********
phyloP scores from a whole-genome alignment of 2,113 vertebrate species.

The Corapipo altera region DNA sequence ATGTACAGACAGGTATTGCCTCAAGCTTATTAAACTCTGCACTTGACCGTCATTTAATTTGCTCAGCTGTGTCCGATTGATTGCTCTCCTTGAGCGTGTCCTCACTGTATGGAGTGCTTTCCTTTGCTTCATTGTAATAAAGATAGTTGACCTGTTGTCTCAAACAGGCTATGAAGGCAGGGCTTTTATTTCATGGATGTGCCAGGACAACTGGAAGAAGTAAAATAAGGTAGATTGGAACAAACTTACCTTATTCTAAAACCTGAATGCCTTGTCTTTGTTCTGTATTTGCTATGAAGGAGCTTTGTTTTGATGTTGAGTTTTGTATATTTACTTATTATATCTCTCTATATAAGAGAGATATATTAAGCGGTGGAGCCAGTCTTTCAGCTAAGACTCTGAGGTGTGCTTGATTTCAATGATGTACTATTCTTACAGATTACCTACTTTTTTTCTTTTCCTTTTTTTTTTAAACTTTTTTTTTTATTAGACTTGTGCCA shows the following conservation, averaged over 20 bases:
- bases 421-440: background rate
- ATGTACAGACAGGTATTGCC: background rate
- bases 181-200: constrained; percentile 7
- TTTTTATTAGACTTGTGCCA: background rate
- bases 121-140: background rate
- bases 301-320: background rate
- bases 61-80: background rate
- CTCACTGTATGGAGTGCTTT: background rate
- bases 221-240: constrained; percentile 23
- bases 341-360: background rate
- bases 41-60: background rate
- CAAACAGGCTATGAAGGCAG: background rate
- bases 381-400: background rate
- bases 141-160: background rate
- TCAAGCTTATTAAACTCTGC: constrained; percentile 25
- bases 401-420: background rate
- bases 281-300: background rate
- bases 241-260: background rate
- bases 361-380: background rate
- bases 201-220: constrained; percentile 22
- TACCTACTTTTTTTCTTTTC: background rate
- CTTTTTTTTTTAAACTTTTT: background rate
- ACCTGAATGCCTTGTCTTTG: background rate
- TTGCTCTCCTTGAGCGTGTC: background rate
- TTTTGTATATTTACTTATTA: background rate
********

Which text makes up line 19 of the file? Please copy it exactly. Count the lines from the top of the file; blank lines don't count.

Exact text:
- bases 281-300: background rate